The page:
The Value of Science

Science is the best way to answer questions, explain causal relationships in nature, and test
the effectiveness of treatments. Do you agree with this statement? Take a position and
defend it.
Note: Please use scholarly articles.

The Value of Science

Quite a number of problems that people face in their daily lives are solved through
science. In addition, people often rely on information obtained from scientific research to make
decisions. However, the important role that science plays in daily lives of individuals has become
a controversial issue that requires a comprehensive analysis and precise judgment for a common
idea to be developed. Individuals have varied opinions concerning whether science is the most
appropriate way for answering questions, explaining natural causal relationships, and testing
whether treatments are effective or not. Personally, I do agree that “science is the best way to
answer questions, explain causal relationships in nature, and test the effectiveness of treatments.”
Science is the most preferred way to answer questions that may take long before their
solutions can be obtained. Precisely, scientific experimentation is the best way through which
research questions are always answered. This argument is widely supported by existence of a
large volume of scientific studies which have successfully been used to answer research
questions (Tofade, Elsner and Haines, 2013). According to Riva, Malik, Burnie, Endicott, and
Busse (2012), the first experience that scientists normally have with the research community
often involves development of a research question. The research question that is developed at the
initial stage of interaction between a scientist and the research community is always meant to

guide the scientific research process, and it must be answered at the end of the study. In this
regard, through scientific experimentation, a researcher finds it very easy to generate accurate
answers for questions that may arise at the beginning of the research process (Riva et. al., 2012;
& Tofade, Elsner and Haines, 2013).

Science provides the best way for explaining causal relationships that occur in nature.
This is because through science, it is possible to gain a deep understanding of how a given
natural occurrence is influenced by another event (Yin and Yao, 2016). As Matute, Blanco,
Yarritu, Diaz-Lago, Vadillo, and Barberia (2015) explain, false impressions of causality
commonly occur when individuals assume that certain events have an influence on others based
on their own beliefs. Yin and Yao, (2016) further asserts that such misapprehensions are based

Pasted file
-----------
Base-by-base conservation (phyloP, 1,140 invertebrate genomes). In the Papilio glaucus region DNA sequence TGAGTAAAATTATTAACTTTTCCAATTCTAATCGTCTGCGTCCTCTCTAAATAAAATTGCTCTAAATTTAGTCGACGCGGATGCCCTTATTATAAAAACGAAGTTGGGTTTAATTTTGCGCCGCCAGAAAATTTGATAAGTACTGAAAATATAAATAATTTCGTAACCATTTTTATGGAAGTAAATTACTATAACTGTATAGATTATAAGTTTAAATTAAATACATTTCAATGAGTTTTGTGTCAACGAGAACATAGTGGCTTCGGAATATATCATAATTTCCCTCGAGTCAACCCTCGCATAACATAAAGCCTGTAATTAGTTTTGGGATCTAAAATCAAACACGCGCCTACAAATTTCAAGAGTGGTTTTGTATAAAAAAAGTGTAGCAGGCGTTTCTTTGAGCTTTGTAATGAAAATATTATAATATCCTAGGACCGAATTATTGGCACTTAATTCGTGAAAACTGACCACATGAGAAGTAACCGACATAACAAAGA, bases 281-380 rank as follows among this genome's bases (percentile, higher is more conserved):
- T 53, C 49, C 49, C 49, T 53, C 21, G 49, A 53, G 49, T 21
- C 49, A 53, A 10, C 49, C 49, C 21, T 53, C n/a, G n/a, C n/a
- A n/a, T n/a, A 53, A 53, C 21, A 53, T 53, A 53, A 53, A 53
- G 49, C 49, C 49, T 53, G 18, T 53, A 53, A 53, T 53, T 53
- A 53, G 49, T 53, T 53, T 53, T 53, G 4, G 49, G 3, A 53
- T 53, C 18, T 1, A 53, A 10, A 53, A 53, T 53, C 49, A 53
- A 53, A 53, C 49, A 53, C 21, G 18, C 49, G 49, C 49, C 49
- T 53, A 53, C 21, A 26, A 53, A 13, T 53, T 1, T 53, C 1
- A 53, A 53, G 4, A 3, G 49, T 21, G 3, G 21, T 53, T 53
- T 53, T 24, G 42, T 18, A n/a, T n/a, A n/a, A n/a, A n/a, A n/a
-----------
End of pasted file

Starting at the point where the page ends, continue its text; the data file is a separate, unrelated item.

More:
on pseudoscience and can result into severe impacts in relation to a number of real life areas. For
this reason, the best way to solve illusions which surround causality between or among events is
through scientific thinking. The significant role that science plays in elucidating causal
relationships in nature explains why scientists emphasize on the need to teach learners how to
apply scientific thinking in decision making. Ideally, science is the best way to analyze the
relationship among events, and the nature of influence that those events have on one another
(Matute et al., 2015).
The effectiveness of treatments is best tested through science. This argument is best
supported by what happens in clinical trials in relation to effectiveness of drugs and
psychological interventions. According to Singal, Higgins, and Waljee (2014), studies which are
conducted with the aim of determining efficacy and effectiveness of drugs and psychological

interventions normally follow stringent scientific guidelines. For this reason, science generates
relevant data on effectiveness of treatments, which are used for decision-making in several areas
including finance, business, and healthcare (Blanco, Rafful, and Olfson, 2013; & National Center
for Biotechnology Information. (2017). Based on these explanations, professionals in different
fields should understand that science is the best way through which questions are answered,
causal relationships in nature are explained, and effectiveness of treatments are tested.


Blanco, C., Rafful, C. & Olfson, M. (2013). The use of clinical trials in comparative
effectiveness research on mental health. Journal of Clinical Epidemiology, 66(8): S29-36.
Matute, H., Blanco, F., Yarritu, I., Diaz-Lago, M., Vadillo, M. & Barberia, I. (2015). Illusions of
causality: How they bias our everyday thinking and how they can be reduced. Frontiers
in Psychology, 6: 888.
National Center for Biotechnology Information. (2017). Clinical trial.
Riva, J., Malik, K., Burnie, S., Endicott, A. R. & Busse, J. W. (2012). What is your research
question? An introduction to the PICOT format for clinicians. The Journal of the
Canadian Chiropractic Association, 56(3): 167-171.
Singal. A. G, Higgins, P. R. & Waljee, A. (2014). A primer of effectiveness and efficacy of
trials. Clinical and Translational Gastroenterology, 5(1): e45.

Tofade, T., Elsner, J. & Haines, S. T. (2013). Best practice strategies for effective use of
questions as a teaching tool. American Journal of Pharmaceutical Education, 77(7): 155.
Yin, Y. & Yao, D. (2016). Causal inference based on the analysis of events of relations for non-
stationary variables. Scientific Reports, 6: 29192.

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